In 2018, after 78 years, NAD, citing financial pressures, sold its 15,000 sq. ft., six-story, five-bedroom headquarters at 1083 Fifth Avenue for $25 million.

Connecting 1083 Fifth Avenue and Our Lady of Lourdes Church

NAD occupied this 23rd Street and Park Avenue building from approximately 1863-1901

Before moving to 1083 Fifth Avenue, NAD had several previous locations. From 1865 to approximately 1901, it was located at 23rd Street and Park Avenue in a beautiful Victorian Gothic-style building. In 1894, NAD sold the building to the Metropolitan Life Insurance Company. NAD remained in the building until close to its demolition. According to Christopher Gray, “By this time the 23rd Street building had accrued such distinction, both from its architecture and its association with leading American artists, that there was agitation to reconstruct it in Central Park or some other location. The academy building was not demolished until 1901, when The Times recorded its ”regrets” about the loss, saying in August that eight colored marble columns from the gallery ”should be saved from the wreck and preserved.”

At that time, the Rev. Joseph McMahon, a priest at St. Patrick’s Cathedral, was in charge of putting up a new church, Our Lady of Lourdes at 463 West 142nd Street, which is now part of the Hamilton Heights Historic District Extension. He dreamed of a grand edifice, but could not accomplish his vision on his limited budget. In an arrangement almost inconceivable today, McMahan made salvage deals with several different building owners to incorporate parts of their old buildings into his new church.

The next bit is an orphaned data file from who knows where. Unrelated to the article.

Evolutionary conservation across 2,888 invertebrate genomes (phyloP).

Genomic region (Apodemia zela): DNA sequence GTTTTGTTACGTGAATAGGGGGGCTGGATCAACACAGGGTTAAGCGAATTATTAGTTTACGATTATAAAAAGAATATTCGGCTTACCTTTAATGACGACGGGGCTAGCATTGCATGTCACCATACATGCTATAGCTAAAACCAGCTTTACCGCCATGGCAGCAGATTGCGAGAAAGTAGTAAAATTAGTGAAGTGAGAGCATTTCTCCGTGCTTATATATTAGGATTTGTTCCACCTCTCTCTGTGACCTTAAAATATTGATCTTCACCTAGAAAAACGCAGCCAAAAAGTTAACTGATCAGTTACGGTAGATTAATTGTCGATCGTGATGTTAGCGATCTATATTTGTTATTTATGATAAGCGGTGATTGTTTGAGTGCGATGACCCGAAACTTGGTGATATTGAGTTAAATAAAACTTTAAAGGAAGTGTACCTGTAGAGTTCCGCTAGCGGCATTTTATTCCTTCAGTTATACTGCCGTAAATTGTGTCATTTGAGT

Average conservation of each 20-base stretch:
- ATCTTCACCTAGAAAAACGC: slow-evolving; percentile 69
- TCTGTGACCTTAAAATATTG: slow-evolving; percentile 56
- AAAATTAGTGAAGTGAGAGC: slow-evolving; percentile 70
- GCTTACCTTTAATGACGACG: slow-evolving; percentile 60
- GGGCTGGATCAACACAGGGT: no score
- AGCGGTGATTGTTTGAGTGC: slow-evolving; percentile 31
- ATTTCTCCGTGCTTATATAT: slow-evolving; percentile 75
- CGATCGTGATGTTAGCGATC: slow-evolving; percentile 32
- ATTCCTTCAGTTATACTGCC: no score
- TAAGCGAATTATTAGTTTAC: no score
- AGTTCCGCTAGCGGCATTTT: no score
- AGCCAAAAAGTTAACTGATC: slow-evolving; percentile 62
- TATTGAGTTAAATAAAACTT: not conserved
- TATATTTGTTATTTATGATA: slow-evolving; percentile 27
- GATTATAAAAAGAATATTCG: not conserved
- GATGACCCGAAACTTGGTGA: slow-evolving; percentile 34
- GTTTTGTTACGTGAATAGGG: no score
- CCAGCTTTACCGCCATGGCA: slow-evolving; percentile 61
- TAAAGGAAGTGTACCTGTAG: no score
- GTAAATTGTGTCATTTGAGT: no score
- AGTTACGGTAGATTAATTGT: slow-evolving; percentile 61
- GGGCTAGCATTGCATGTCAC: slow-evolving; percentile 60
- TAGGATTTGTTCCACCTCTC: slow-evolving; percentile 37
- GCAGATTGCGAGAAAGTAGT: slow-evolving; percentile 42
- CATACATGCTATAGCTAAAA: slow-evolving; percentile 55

He purchased the exterior stonework from A. T. Stewart’s “Marble Palace” on Fifth Avenue and 34th Street. At that time, St. Patrick’s Cathedral was undergoing a renovation project in which the Madison Avenue facade was being removed in order to make room for the new Lady Chapel.

This exterior stonework from the A. T. Stewart mansion at 34th Street and Fifth Avenue was re-used in the new Our Lady of Lourdes Church.

Father McMahon secured windows from this Madison Avenue facade for the new Our Lady of Lourdes Church. And from the NAD building, he purchased the basement and main floor facades including distinctive contrasting stonework and Venetian arches.

Our Lady of Lourdes today.

In spite of these disparate sources, Our Lady of Lourdes comes together as a coherent and powerful whole, and one of the earliest, and most unusual, examples of adaptive reuse. Constructed in 1902-04, the facade includes much of the beloved original Venetian Gothic architecture of the NAD’s 23rd Street headquarters, while the elements from other buildings appear largely on the interior and rear.  It may be one of New York’s “oddest” landmarks, but it’s also one of its most striking and beautiful.

The sumptuous interior.

The Greenwich Village Connection